I was not going to stop at that, obviously; I started a New Game + right away and proceeded to streamline my playing. It certainly helped a lot that the game let me keep my overpowered gear, including those awesome items that cut down foraging and travelling time. Those two runs were like night and day, really: this time around, I managed to progress smoothly, synthesize a lot, beat the final boss to a pulp and rescue my sister — and, most importantly, have fun. I'm currently busy tying up a couple of loose ends story-wise and fighting complimentary bosses, and I fully intend to sell my whole inventory right before the end to get funds for my next playthrough. I ran with Linca and Regina during both of my runs, and came to absolutely adore them — so much so that it's going to be really hard to try cruising with other party members. Not that I need to, mind you: I'm in mostly for the atmosphere, the exploration and the fighting, and nothing prevents me from running forever with these two if I want to.

But what about alchemy, you may ask? Yeah, what about the meat and potatoes of the Atelier series? Well, about that... It's, erm, complicated. Like, in every sense of the word. I have to admit that I don't really understand the logics of synthesis yet, and that the whole process is too murky, complex and random for comfort. Like, why are Traits, Effects and Properties separate? What's the Stock Yard for, and how come that the Traits I pour into it more often than not don't end up in the final item? Why are Effect descriptions sometimes so impenetrable? Why do I end up with an item with a Water Power Trait when I've been using two ingredients with Wind Power to synthesize it? Why, why, why? I'm lost, I really am. Ayesha is a game that sorely needs detailed tutorials or a replete booklet to explain this whole alchemy business to noobs like me. And yes, I somehow fathom that the very randomness of synthesizing is what makes the whole process interesting; but to enjoy it at all, one must at least master the basics and understand what they're trying to accomplish in the first place. Maybe the original PS3 version came with a massive manual, for all I know; but the digital-only Vita version does not, and that absence really stings.

Ah, well; no need complaining about what one cannot change. Not mastering alchemy certainly didn't hamper my fun, nor did it prevent me from finishing the game; so I can live with it, I guess. And who knows, maybe I'll become proficient in alchemy as I play more Atelier games. Because indeed, I'll definitely play more of these: Ayesha has managed the tour de force to make me fall in love with the series in earnest; and after my tepid beginnings with Rorona, that was easier said than done. Thanks for reading, and be my guest anytime!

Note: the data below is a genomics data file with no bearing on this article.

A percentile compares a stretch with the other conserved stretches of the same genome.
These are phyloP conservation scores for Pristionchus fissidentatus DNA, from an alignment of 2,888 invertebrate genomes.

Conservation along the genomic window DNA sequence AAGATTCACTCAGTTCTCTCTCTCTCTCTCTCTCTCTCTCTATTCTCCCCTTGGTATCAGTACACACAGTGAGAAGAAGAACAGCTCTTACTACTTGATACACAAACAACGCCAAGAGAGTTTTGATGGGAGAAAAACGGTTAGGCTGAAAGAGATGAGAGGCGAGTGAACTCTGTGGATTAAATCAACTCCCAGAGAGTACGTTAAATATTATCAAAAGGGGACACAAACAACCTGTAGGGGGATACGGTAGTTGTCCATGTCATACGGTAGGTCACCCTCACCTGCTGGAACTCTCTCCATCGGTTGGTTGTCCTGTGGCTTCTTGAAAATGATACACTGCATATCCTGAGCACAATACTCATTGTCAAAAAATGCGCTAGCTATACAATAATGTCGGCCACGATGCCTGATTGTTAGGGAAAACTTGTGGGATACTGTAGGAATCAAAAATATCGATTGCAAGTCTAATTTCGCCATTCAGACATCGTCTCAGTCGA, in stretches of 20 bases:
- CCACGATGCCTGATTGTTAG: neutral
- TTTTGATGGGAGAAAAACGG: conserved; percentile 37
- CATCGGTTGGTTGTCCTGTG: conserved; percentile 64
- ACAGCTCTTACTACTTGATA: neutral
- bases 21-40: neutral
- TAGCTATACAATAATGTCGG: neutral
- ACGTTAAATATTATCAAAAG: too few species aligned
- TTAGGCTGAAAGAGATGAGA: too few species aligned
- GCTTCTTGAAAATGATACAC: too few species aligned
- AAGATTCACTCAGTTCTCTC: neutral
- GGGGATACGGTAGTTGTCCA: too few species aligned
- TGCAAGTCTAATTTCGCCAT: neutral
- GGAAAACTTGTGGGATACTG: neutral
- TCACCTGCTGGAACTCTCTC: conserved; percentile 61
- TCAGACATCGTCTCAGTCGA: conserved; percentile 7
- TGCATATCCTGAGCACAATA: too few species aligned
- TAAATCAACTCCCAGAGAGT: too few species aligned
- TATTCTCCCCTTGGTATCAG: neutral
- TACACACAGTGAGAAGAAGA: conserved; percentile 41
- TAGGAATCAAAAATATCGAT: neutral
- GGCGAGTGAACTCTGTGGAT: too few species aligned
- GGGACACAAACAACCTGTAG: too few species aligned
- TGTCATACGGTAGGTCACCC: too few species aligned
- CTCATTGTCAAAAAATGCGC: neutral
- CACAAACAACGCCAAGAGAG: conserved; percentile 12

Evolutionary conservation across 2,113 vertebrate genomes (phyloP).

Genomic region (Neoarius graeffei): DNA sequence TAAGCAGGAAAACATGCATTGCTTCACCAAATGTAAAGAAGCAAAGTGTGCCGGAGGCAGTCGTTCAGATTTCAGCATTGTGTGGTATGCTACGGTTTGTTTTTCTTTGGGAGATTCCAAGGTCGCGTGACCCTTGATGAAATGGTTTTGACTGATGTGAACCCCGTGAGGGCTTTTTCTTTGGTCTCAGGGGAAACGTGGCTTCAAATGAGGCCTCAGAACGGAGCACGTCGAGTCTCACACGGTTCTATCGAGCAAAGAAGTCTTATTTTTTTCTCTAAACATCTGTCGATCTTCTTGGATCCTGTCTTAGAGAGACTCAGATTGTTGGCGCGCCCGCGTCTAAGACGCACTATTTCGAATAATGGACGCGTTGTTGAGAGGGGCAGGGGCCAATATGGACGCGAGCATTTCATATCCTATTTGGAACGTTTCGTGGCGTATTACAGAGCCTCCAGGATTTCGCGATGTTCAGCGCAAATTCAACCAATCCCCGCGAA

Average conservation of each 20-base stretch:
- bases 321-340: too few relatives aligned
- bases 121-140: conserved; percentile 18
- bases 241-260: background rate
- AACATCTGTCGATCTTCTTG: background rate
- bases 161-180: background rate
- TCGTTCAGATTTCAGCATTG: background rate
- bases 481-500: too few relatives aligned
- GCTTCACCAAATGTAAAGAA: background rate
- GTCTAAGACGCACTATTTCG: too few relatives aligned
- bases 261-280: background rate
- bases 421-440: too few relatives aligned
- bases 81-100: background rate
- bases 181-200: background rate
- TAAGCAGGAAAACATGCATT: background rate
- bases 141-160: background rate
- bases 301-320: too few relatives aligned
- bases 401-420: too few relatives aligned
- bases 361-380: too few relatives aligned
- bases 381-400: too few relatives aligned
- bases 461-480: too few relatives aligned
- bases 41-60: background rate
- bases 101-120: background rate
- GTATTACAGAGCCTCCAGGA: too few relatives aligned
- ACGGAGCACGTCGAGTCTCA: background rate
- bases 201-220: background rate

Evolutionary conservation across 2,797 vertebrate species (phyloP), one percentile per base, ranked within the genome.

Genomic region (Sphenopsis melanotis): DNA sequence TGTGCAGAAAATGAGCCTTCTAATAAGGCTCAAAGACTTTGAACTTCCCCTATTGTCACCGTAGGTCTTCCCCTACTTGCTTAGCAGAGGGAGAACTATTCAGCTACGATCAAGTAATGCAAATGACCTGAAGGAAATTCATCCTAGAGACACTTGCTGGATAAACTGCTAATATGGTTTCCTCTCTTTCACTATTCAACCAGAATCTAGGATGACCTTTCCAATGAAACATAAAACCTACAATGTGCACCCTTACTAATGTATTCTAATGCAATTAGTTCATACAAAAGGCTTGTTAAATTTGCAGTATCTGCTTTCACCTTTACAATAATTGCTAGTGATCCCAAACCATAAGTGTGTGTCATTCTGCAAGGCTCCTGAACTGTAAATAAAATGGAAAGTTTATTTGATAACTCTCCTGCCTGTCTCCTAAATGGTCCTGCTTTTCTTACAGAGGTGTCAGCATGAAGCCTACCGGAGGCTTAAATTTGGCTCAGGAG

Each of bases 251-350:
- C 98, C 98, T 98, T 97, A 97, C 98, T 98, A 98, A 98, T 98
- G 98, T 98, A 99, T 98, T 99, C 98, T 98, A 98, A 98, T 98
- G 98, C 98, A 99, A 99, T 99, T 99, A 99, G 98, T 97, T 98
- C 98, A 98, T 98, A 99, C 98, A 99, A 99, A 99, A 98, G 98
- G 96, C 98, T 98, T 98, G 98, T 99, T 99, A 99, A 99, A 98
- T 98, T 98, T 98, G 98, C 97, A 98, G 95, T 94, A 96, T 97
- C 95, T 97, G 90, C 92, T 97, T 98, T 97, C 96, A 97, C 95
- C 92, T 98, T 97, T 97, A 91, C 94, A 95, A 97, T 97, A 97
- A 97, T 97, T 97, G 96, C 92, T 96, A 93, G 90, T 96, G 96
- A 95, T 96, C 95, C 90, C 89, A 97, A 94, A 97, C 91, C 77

13/12/2017

Norn9-Var Commons: The Truth Route + Final thoughts


The so-called 'Truth Route' is not so much a true route as an opportunity to tie loose narrative ends and let us know what happens to Sorata, the genius boy with whom this whole mess started. Indeed, he was not forgotten, and neither was his elusive link to Aion, which was hinted at in the prologue. The android and her reborn creator find themselves falling in love with each other à la Chobits, which was an unexpected but quite lovely turn of events. Having the possibility to actively woo Aion instead of simply witnessing the birth of her relationship with Sorata would have made that epilogue even more entertaining; but hey, this is an otome game after all, and I understand Otomate not wanting to push the envelope too far by sneaking in a splurt of gal game action right at the end.

As I said before, Norn9 is my favourite otome game so far — and by far. This is the first otome game in which I love every single character and enjoy every single route; on top of that, my favourite routes are in greater number than in any otome I've played before — said routes being Natsuhiko, Senri, Sakuya, Akito and Heishi. I'll definitely replay at least those routes at some point, and most likely all of them: they all have their strengths and share of interesting moments and all bring something to the story and the overall atmosphere.

Talking about the story, it's a darn good one. My taste in stories can be described in three words: simple, yet effective — and Norn9's story fits that description to a T. By choosing a simple base concept and dutifully sticking to said concept without trying to expand wildly on it, the writers managed to craft an elegant and striking story devoid of plot holes and paradoxes. Sure, one might argue that Norn9 is a bit light on the narrative side: were all the romantic fluff sheared and the main plot written down, said main plot would definitely amount to a short story rather than a novel — but hey, I'd rather read a terrific short story than a lousy novel.

Not only is Norn9 a pretty fine sci-fi story, but it can also be read as a metaphor for the tricky transition between adolescence and adulthood. Teenagers with their unique own special talent are being taken to an unknown place and expected to use said special talent in circumstances that have yet to be clarified, under the authority of yet unknown people: is this not totally a metaphor for joining the workforce and starting living as a self-supporting adult, using your strengths to make a living? Also, the risk of being exploited by the higher-ups and the challenging task of maintaining one's integrity while putting their special talent to good use are mentioned many times, and those are definitely issues anyone has to face on the job. There's no way of knowing if the writers wanted such a metaphor to come across, but it can definitely be read in Norn9's story.